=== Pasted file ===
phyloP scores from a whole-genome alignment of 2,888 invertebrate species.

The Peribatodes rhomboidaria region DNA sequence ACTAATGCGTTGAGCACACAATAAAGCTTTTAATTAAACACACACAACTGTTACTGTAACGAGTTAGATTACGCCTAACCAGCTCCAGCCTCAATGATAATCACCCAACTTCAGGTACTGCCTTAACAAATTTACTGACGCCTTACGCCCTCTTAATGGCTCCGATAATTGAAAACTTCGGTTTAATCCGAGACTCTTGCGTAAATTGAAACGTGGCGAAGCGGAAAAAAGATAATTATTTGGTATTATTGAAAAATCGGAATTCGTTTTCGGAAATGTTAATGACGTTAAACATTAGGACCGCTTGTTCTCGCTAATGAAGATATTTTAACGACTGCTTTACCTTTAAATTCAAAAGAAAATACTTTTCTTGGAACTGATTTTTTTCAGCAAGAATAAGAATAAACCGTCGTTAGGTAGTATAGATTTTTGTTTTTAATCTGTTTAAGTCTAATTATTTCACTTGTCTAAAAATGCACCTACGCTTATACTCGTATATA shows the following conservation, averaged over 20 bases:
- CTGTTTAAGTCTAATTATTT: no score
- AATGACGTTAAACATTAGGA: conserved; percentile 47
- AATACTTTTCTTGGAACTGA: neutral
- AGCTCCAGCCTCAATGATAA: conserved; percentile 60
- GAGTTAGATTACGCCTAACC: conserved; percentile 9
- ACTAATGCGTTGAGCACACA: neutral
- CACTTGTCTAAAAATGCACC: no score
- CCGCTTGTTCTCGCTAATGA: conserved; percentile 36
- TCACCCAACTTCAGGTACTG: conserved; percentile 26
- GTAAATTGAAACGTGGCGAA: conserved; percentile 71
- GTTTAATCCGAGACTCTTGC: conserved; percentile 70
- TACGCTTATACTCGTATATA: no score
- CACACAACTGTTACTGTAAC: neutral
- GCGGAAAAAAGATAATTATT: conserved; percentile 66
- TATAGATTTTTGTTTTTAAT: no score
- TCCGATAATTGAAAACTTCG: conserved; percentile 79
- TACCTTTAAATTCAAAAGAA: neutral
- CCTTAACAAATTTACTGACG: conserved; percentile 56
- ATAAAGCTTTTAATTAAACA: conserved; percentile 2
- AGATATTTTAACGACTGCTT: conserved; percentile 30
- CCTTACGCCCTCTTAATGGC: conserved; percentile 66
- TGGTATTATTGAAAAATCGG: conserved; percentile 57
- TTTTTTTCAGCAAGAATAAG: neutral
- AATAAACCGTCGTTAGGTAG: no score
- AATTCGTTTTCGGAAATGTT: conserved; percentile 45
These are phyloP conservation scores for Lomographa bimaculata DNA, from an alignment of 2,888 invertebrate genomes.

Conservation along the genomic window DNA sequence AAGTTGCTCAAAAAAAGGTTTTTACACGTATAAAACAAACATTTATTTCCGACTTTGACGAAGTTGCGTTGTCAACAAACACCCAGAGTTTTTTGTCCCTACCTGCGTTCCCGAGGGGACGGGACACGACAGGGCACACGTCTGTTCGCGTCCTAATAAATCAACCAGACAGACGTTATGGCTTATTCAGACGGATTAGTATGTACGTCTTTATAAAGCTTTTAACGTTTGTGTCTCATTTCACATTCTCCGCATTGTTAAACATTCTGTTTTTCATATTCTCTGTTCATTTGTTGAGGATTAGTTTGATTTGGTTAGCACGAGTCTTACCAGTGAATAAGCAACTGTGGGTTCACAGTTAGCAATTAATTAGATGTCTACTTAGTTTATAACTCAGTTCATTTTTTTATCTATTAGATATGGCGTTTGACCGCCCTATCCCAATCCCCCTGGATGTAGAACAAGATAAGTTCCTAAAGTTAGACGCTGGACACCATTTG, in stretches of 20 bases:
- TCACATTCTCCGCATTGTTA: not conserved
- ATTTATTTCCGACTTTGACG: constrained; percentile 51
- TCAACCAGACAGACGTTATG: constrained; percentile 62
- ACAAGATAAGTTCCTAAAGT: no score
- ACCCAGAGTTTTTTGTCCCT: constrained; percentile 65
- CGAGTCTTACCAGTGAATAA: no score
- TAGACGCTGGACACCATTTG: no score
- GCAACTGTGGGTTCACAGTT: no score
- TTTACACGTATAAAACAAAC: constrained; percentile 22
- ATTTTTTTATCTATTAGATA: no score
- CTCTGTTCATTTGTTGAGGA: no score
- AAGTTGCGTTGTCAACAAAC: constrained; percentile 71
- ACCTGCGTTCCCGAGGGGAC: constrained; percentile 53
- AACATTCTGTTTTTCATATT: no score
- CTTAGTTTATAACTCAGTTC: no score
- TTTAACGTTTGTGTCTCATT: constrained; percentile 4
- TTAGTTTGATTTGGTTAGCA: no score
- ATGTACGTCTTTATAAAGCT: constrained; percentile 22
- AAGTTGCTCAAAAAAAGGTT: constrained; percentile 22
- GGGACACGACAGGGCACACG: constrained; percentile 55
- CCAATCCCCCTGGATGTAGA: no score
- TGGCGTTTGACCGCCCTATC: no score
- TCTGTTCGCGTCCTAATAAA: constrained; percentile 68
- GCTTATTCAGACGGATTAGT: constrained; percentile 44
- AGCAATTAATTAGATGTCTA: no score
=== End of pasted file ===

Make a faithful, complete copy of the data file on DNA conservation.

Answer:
phyloP scores from a whole-genome alignment of 2,888 invertebrate species.

The Peribatodes rhomboidaria region DNA sequence ACTAATGCGTTGAGCACACAATAAAGCTTTTAATTAAACACACACAACTGTTACTGTAACGAGTTAGATTACGCCTAACCAGCTCCAGCCTCAATGATAATCACCCAACTTCAGGTACTGCCTTAACAAATTTACTGACGCCTTACGCCCTCTTAATGGCTCCGATAATTGAAAACTTCGGTTTAATCCGAGACTCTTGCGTAAATTGAAACGTGGCGAAGCGGAAAAAAGATAATTATTTGGTATTATTGAAAAATCGGAATTCGTTTTCGGAAATGTTAATGACGTTAAACATTAGGACCGCTTGTTCTCGCTAATGAAGATATTTTAACGACTGCTTTACCTTTAAATTCAAAAGAAAATACTTTTCTTGGAACTGATTTTTTTCAGCAAGAATAAGAATAAACCGTCGTTAGGTAGTATAGATTTTTGTTTTTAATCTGTTTAAGTCTAATTATTTCACTTGTCTAAAAATGCACCTACGCTTATACTCGTATATA shows the following conservation, averaged over 20 bases:
- CTGTTTAAGTCTAATTATTT: no score
- AATGACGTTAAACATTAGGA: conserved; percentile 47
- AATACTTTTCTTGGAACTGA: neutral
- AGCTCCAGCCTCAATGATAA: conserved; percentile 60
- GAGTTAGATTACGCCTAACC: conserved; percentile 9
- ACTAATGCGTTGAGCACACA: neutral
- CACTTGTCTAAAAATGCACC: no score
- CCGCTTGTTCTCGCTAATGA: conserved; percentile 36
- TCACCCAACTTCAGGTACTG: conserved; percentile 26
- GTAAATTGAAACGTGGCGAA: conserved; percentile 71
- GTTTAATCCGAGACTCTTGC: conserved; percentile 70
- TACGCTTATACTCGTATATA: no score
- CACACAACTGTTACTGTAAC: neutral
- GCGGAAAAAAGATAATTATT: conserved; percentile 66
- TATAGATTTTTGTTTTTAAT: no score
- TCCGATAATTGAAAACTTCG: conserved; percentile 79
- TACCTTTAAATTCAAAAGAA: neutral
- CCTTAACAAATTTACTGACG: conserved; percentile 56
- ATAAAGCTTTTAATTAAACA: conserved; percentile 2
- AGATATTTTAACGACTGCTT: conserved; percentile 30
- CCTTACGCCCTCTTAATGGC: conserved; percentile 66
- TGGTATTATTGAAAAATCGG: conserved; percentile 57
- TTTTTTTCAGCAAGAATAAG: neutral
- AATAAACCGTCGTTAGGTAG: no score
- AATTCGTTTTCGGAAATGTT: conserved; percentile 45
These are phyloP conservation scores for Lomographa bimaculata DNA, from an alignment of 2,888 invertebrate genomes.

Conservation along the genomic window DNA sequence AAGTTGCTCAAAAAAAGGTTTTTACACGTATAAAACAAACATTTATTTCCGACTTTGACGAAGTTGCGTTGTCAACAAACACCCAGAGTTTTTTGTCCCTACCTGCGTTCCCGAGGGGACGGGACACGACAGGGCACACGTCTGTTCGCGTCCTAATAAATCAACCAGACAGACGTTATGGCTTATTCAGACGGATTAGTATGTACGTCTTTATAAAGCTTTTAACGTTTGTGTCTCATTTCACATTCTCCGCATTGTTAAACATTCTGTTTTTCATATTCTCTGTTCATTTGTTGAGGATTAGTTTGATTTGGTTAGCACGAGTCTTACCAGTGAATAAGCAACTGTGGGTTCACAGTTAGCAATTAATTAGATGTCTACTTAGTTTATAACTCAGTTCATTTTTTTATCTATTAGATATGGCGTTTGACCGCCCTATCCCAATCCCCCTGGATGTAGAACAAGATAAGTTCCTAAAGTTAGACGCTGGACACCATTTG, in stretches of 20 bases:
- TCACATTCTCCGCATTGTTA: not conserved
- ATTTATTTCCGACTTTGACG: constrained; percentile 51
- TCAACCAGACAGACGTTATG: constrained; percentile 62
- ACAAGATAAGTTCCTAAAGT: no score
- ACCCAGAGTTTTTTGTCCCT: constrained; percentile 65
- CGAGTCTTACCAGTGAATAA: no score
- TAGACGCTGGACACCATTTG: no score
- GCAACTGTGGGTTCACAGTT: no score
- TTTACACGTATAAAACAAAC: constrained; percentile 22
- ATTTTTTTATCTATTAGATA: no score
- CTCTGTTCATTTGTTGAGGA: no score
- AAGTTGCGTTGTCAACAAAC: constrained; percentile 71
- ACCTGCGTTCCCGAGGGGAC: constrained; percentile 53
- AACATTCTGTTTTTCATATT: no score
- CTTAGTTTATAACTCAGTTC: no score
- TTTAACGTTTGTGTCTCATT: constrained; percentile 4
- TTAGTTTGATTTGGTTAGCA: no score
- ATGTACGTCTTTATAAAGCT: constrained; percentile 22
- AAGTTGCTCAAAAAAAGGTT: constrained; percentile 22
- GGGACACGACAGGGCACACG: constrained; percentile 55
- CCAATCCCCCTGGATGTAGA: no score
- TGGCGTTTGACCGCCCTATC: no score
- TCTGTTCGCGTCCTAATAAA: constrained; percentile 68
- GCTTATTCAGACGGATTAGT: constrained; percentile 44
- AGCAATTAATTAGATGTCTA: no score